The year 2015 has marked the return of volatility to the financial markets. We have seen huge moves in the foreign exchange and bond markets in response to the European Central Bank's Quantitative Easing program, the "Grexit" debate, the surprise move by the Swiss National Bank to abandon the Franc's peg against the Euro and energy prices have been driving the risk on/risk off sentiment.
There is a huge mismatch between what market participants believe and the path the US central bank seems it's on. In this backdrop, Indian equities are trading near lifetime highs, not having lost their faith in Prime Minister Narendra Modi and his government.
IANS spoke to Shankar Sharma, vice chairman and joint managing director of First Global financial consultancy, for his expectations from the upcoming budget and other economic issues - as also to get his thoughts on the current global macro trends. Sharma is one of Dalal Street's most respected voices and, more importantly, a man who has proved very accurate in calling major turns and inflection points in the markets over the years.
Q: What are the top three items on your wish list for this budget? If Finance Minister Arun Jaitley disappoints, do you see a deep correction in equities?
A: I see a deep correction post-budget, irrespective of whether it is good or bad. Budgets never determine directions of markets 90 percent of the time. In any case, I never put much attention to budgets: every finance minister presents what he thinks is a dream budget. The dream, unfortunately, ends the moment the budget speech stops. The nightmare begins the moment you start reading the fine print.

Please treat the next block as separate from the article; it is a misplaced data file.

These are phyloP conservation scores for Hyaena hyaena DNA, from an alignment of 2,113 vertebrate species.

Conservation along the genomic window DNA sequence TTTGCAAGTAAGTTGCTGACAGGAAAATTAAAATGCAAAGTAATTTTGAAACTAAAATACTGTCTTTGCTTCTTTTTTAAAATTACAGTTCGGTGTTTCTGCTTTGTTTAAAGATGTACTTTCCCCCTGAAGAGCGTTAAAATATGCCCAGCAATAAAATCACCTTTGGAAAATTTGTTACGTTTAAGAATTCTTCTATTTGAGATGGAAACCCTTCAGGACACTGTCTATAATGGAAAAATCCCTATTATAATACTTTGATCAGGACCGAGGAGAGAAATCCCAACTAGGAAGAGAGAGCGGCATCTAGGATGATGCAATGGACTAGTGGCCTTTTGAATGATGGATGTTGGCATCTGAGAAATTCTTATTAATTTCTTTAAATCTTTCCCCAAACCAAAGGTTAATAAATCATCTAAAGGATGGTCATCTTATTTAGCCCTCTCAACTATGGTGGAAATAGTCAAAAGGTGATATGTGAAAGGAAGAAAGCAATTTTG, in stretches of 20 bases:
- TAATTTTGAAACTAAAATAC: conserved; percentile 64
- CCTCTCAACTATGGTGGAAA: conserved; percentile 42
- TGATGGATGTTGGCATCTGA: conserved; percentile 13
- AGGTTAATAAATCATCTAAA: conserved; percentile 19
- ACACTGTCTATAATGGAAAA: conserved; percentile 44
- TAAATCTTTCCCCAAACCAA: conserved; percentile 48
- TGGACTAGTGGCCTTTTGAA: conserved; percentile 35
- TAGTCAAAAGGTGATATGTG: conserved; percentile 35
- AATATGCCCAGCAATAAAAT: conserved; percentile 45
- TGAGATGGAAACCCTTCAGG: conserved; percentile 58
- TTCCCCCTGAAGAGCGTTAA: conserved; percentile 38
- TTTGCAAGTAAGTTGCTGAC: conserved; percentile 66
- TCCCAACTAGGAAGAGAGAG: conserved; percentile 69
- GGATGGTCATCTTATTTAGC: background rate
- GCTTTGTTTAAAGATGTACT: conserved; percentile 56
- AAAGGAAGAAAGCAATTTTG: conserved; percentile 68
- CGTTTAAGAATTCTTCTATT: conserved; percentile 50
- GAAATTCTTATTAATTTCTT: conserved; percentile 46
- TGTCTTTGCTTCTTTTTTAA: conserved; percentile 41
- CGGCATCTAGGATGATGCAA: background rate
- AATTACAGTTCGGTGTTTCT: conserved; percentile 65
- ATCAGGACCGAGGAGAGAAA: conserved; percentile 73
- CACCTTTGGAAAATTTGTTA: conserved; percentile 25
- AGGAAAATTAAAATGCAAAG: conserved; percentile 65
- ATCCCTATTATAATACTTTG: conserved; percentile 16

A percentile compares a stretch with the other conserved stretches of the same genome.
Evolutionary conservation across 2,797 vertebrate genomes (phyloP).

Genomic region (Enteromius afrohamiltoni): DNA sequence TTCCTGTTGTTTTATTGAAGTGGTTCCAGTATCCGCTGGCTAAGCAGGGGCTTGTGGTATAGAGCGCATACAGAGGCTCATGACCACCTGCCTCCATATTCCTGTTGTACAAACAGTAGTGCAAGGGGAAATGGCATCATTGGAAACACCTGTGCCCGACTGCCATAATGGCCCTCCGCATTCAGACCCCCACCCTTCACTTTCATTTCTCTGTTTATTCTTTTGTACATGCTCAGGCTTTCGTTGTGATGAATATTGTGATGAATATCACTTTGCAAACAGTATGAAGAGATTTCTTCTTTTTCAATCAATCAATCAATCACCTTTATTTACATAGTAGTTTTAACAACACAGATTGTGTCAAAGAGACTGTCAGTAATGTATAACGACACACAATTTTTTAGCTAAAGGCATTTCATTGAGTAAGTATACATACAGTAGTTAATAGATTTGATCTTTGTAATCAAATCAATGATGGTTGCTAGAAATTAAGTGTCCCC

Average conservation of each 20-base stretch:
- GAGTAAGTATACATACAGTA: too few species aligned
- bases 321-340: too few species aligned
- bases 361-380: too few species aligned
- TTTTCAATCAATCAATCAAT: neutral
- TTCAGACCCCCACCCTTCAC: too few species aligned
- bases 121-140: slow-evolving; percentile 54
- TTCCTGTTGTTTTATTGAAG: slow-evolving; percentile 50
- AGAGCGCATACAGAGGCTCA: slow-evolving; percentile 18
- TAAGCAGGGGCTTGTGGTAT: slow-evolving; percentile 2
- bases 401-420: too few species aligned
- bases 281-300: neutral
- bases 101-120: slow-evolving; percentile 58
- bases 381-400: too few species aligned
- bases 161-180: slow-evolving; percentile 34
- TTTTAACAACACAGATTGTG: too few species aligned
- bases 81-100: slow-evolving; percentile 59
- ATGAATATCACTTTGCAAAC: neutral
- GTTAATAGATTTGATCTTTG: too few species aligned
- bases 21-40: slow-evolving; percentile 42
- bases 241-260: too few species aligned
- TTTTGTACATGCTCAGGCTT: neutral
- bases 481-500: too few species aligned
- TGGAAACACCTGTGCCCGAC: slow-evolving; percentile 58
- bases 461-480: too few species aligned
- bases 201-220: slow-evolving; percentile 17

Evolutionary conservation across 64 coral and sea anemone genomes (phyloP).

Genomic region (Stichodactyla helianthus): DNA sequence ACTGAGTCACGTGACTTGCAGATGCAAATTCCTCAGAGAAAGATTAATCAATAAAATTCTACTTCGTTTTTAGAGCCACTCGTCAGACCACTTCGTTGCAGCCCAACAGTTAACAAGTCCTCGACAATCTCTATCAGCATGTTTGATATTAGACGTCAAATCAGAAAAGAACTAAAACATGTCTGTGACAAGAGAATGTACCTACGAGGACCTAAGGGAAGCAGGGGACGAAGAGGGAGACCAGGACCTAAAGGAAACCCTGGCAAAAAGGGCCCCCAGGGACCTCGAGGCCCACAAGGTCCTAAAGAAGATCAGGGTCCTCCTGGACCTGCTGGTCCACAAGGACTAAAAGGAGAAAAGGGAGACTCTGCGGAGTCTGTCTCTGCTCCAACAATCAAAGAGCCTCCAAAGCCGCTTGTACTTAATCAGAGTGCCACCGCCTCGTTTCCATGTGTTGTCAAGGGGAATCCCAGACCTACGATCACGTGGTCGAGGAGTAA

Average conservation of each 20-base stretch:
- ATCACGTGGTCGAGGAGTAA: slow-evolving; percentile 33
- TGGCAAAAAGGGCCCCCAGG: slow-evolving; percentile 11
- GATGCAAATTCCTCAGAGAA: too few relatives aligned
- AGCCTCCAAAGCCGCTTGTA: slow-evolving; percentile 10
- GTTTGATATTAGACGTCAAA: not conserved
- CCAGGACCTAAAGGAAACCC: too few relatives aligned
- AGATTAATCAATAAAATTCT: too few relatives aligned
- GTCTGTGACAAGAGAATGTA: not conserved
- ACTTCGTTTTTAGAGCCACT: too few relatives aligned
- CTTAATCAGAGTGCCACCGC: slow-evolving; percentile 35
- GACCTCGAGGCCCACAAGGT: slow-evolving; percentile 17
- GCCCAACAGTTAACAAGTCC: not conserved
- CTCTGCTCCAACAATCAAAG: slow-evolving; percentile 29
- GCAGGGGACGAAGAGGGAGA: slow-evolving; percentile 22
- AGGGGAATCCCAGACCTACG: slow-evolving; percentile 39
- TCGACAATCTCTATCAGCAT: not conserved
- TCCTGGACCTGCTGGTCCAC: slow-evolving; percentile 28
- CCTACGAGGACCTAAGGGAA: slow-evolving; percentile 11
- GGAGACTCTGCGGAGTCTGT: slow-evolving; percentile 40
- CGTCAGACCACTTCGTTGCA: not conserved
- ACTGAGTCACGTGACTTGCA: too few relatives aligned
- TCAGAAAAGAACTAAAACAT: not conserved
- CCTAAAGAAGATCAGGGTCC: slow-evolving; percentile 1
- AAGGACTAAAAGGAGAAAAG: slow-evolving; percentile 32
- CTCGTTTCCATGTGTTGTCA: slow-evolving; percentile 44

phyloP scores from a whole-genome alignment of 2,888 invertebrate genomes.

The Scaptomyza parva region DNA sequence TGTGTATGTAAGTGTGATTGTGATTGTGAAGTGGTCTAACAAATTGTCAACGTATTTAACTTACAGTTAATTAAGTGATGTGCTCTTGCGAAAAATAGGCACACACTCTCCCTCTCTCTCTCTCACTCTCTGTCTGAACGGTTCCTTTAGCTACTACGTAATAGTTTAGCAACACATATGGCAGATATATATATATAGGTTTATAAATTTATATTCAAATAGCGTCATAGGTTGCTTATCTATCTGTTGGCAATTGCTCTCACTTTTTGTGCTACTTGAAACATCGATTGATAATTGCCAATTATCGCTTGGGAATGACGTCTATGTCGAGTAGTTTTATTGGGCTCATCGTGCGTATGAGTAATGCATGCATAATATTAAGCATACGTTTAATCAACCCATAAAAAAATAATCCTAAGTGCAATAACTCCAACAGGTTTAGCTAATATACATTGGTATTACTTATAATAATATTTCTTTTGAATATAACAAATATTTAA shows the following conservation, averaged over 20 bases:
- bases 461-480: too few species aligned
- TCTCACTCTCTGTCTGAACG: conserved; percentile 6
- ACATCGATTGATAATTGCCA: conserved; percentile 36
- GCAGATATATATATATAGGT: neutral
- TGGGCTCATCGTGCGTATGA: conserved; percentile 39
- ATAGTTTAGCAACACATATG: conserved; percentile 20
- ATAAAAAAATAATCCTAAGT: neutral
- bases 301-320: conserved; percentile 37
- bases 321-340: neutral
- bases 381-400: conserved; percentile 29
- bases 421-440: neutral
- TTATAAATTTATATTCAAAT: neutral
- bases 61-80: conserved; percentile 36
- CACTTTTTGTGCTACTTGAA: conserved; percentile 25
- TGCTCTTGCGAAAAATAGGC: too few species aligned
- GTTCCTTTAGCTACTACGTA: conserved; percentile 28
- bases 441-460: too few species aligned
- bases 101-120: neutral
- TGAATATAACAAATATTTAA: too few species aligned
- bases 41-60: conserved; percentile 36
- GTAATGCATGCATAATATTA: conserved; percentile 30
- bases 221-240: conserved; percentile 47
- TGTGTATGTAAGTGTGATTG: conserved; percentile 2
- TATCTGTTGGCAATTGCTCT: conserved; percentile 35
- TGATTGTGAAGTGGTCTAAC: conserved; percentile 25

Q: The Nifty is at 8,800. Clearly, lower crude prices and a global equity rally have also helped maintain the uptrend. What policy changes by newly formed BJP government (if any) have fuelled this bull-run? With global yields at record lows, where do you see the Indian interest rates in 2-3 years?
A: My view on India is simple: Our 10-year bond yields are too high, at 7.7 percent. Given that bust countries with falling currencies across the Euro zone have 10 year yields at 0.5 to 1.2 percent, I see no reason why India should be paying 8 percent on its long-term bonds. In my view, yields in India will collapse to 4-5 percent in two years' time (we saw these levels in 2004). Markets will automatically go up because of this one reason. Markets will not go up because of any policies or the like. Those are red herrings.
In my view, stock markets across the world have simply become a monetary phenomenon. Government policy doesn't matter any more. What matters is only how low the cost of capital becomes so that your discount rate with which you price growth falls. Then, even moderate growth ends up looking very good in Net Present Value (NPV) terms, simply because of massive declines in hurdle rates. So if you have 15 percent growth and the cost of capital is 12 percent versus 10 percent growth with cost of capital at four percent, you will have greater NPV in the slower growth scenario!
That's precisely what's been happening across the world. Good countries, bad countries, all have seen huge bull markets. This is a bizarre world, but it is what it is. Hence, I am bullish on India for one simple reason: I see cost of capital in India falling sharply as inflation goes to zero or negative, (thanks to oil prices), and bond yields crash. I am not bullish because I expect any miracles to happen on the economic front: in a world stuck in low growth, for India to grow at eight-nine percent can only be achieved by manipulating economic data. Which, by the way, we just did!